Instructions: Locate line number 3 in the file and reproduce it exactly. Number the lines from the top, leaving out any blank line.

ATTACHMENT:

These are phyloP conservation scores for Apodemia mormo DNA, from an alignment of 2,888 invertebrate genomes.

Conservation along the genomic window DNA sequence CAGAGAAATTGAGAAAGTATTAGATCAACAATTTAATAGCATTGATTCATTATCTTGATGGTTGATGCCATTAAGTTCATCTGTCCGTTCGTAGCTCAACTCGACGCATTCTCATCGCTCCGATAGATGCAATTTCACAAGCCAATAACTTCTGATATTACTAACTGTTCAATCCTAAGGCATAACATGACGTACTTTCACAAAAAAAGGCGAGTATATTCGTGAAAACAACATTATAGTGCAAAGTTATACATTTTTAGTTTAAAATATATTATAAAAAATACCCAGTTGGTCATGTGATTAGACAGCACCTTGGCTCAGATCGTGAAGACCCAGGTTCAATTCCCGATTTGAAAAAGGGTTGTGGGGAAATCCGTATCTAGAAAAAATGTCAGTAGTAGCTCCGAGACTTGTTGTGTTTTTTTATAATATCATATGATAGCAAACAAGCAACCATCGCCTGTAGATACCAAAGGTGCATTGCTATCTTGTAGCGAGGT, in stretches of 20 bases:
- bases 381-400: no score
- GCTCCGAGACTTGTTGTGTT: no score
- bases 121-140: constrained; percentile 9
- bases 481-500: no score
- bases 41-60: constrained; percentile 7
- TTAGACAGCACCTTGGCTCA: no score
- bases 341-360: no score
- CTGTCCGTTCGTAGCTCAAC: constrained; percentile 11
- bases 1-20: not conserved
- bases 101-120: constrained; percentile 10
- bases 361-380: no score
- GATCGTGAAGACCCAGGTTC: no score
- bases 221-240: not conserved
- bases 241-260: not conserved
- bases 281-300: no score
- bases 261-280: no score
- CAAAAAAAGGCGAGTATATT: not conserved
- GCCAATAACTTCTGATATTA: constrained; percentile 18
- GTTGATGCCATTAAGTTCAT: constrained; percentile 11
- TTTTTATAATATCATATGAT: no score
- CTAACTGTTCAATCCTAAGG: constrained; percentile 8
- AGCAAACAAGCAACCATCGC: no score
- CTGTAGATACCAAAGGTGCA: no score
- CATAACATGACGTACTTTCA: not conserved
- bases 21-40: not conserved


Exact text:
- bases 381-400: no score